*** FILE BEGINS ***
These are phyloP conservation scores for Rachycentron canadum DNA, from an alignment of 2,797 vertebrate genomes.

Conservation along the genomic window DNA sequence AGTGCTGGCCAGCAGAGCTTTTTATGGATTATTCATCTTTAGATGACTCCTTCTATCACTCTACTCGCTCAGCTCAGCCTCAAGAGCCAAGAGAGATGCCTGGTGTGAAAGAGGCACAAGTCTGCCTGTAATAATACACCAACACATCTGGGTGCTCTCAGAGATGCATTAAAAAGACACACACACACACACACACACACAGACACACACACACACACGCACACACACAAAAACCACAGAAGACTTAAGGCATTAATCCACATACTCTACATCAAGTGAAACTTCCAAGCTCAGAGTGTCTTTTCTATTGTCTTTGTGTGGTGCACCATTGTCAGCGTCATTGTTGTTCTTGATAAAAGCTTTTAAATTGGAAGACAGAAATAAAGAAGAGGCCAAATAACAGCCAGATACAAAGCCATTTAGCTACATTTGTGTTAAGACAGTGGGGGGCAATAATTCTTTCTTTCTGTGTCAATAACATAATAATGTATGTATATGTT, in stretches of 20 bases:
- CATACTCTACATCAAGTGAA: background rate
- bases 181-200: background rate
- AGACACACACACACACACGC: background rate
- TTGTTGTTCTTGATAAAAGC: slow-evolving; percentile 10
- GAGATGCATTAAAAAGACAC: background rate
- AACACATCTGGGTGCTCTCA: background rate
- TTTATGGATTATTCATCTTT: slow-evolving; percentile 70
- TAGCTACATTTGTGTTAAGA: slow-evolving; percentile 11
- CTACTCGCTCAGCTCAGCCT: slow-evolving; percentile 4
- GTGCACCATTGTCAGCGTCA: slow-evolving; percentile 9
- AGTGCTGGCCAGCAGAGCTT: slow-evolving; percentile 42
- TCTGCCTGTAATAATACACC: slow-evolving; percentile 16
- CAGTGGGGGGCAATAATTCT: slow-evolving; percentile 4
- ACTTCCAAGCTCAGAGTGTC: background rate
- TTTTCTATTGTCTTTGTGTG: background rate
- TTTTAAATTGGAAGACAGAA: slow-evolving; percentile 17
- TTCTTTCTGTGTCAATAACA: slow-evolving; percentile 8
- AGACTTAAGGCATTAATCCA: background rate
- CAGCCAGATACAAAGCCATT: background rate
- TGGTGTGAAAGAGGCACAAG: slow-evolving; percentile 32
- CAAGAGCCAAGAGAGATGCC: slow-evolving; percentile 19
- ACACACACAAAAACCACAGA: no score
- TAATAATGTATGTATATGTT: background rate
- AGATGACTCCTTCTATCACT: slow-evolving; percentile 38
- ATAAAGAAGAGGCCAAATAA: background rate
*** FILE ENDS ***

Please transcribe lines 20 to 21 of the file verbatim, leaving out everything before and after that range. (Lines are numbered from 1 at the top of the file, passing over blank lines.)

- AGACTTAAGGCATTAATCCA: background rate
- CAGCCAGATACAAAGCCATT: background rate